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Talking the Talk

Written by Rabbi Andrew Savage

This week we read about the argument between Kain (Cain) and Hevel (Abel) which results in the first murder in history when Kain kills Hevel. The narrative which describes the cause of their argument raises some fundamental questions, and offers us an invaluable insight into the correct understanding of our relationship to Mitzvot generally. The Torah explains (chapter 4, verses 3 – 5) that both Kain and Hevel brought offerings, or gifts, to G-d. Kain, a farmer, brought an offering from his fruits. Hevel, a shepherd, gave from his sheep. Ostensibly then, both did an almost identical thing – they offered some of their produce, be it fruit or sheep, to G-d as a gift….

Yet for some reason G-d accepted Hevel’s offering and rejected that of Kain. It was the despair, anger and jealousy that Kain felt as a result of this rejection that led him to murder his brother, Hevel. Two fundamental questions emerge from this short yet action-packed narrative: Why did G-d only accept the offering of Hevel and not Kain? There does not seem to be any difference between their respective offerings? More fundamentally, what was the point of the offering in the first place? What does G-d do with fruit and sheep (the offerings made) anyway? Let’s deal with the second question first.

It is a philosophical necessity that G-d, as an Infinite Being, lacks nothing. He wants nothing since He lacks nothing to want. Neither fruit or sheep are of any intrinsic benefit to an Infinite Creator. He doesn’t get hungry or need to feel valued or loved. To want or need food or recognition would entail a deficiency or lacking and therefore render G-d finite which He is not. In other words the offerings don’t do G-d any ‘favours.’

So what is the point of them? An offering, or gift, is an expression of a relationship. The act of giving expresses and nurtures the relationship between giver and recipient. The gift itself is of no intrinsic significance. It is the relationship which it both expresses and nurtures which is. Imagine the example of two recently engaged couples both of whom are in the expensive business of buying engagement rings. One husband-to-be spends weeks designing the perfect ring for his fiancé – carefully considering the shape of the diamond, its sparkle, the best way to have it set on the ring in order to bring out its true shine and beauty. The other, too busy to spend any time getting caught up with such trivialities, simply gives his (soon to be ex) fiance a signed cheque and tells her to go find a ring she likes. In both cases the engagement ring will truly express the nature of the relationship – in one case an intensely intimate and personal loving relationship, and in the other an impersonal and severely lacking one.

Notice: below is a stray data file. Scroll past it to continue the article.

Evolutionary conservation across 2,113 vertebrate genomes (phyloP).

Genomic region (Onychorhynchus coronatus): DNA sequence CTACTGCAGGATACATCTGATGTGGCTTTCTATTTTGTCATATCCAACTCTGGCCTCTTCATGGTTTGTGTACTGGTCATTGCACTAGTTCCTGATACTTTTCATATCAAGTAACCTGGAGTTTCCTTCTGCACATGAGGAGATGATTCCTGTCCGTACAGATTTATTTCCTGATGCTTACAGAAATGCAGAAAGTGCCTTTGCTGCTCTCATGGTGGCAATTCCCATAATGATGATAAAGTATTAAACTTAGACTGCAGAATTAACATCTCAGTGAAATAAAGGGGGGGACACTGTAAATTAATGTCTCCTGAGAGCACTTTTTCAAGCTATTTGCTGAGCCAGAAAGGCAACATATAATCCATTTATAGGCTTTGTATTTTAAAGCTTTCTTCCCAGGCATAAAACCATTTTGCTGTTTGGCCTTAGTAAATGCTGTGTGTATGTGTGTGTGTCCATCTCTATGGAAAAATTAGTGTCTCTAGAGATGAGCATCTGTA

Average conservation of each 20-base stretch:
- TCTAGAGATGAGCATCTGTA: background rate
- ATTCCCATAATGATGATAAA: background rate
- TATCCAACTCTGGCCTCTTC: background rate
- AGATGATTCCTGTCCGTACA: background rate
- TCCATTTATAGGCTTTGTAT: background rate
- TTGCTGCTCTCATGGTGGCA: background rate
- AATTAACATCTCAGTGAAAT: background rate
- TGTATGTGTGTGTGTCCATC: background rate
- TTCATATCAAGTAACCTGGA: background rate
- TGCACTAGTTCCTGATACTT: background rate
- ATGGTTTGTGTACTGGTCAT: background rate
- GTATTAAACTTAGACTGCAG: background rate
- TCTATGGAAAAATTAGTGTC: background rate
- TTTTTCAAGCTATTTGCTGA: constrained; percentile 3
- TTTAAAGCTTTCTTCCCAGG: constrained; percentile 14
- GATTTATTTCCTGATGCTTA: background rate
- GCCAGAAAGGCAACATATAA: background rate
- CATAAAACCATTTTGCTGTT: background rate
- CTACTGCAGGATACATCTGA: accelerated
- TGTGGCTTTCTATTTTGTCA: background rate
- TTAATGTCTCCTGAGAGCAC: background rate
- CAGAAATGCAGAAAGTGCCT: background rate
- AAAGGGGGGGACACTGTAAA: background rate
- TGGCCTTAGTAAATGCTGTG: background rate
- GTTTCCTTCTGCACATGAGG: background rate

It is clear from a closer reading of the Torah narrative, and the explanation provided by the key commentaries, that Hevel expanded great effort to give of the best of his flock, whilst Kain presented the cheapest poorest produce. Whilst Hevel sought to prepare the most suitable offering he could, Kain just grabbed the first thing he could find. The difference between them is not the value of their gifts, but the inner attitudes they reveal Hevel understood what it meant to ‘give’ something to G-d. He understood that this act was not some ceremonial feeding of the gods, but rather an intensely personal expression of a real relationship between him and his Creator. He correctly viewed this act as an opportunity to develop a deeper and more meaningful connection between him and G-d. Conversely, Kain seemingly thought that this ritual was just one of those things that had to be done to keep G-d happy. He therefore made no effort to invest the act with true meaning and significance as, for him, that didn’t matter. The Torah, through the story of Kain and Hevel, is communicating to us very clearly how we are supposed to relate to Mitzvot, the framework within which G-d has told us live an optimal existence. G-d doesn’t need our empty actions. An action is a shell. They are the necessary means through which we can, and should, get the most out of our interaction with ourselves, the world around us, and G-d.

An empty action is just that …. Empty. An action done by rote, like Kain’s ‘gift’, doesn’t do G-d any favours. For a Mitzvah to a be a truly significant Mitzvah as oppose to an act which may look Jewish but is essentially devoid of content, requires a great deal of work and personal input. Through this it will come to express and enhance a true relationship in the way in which it is supposed to.

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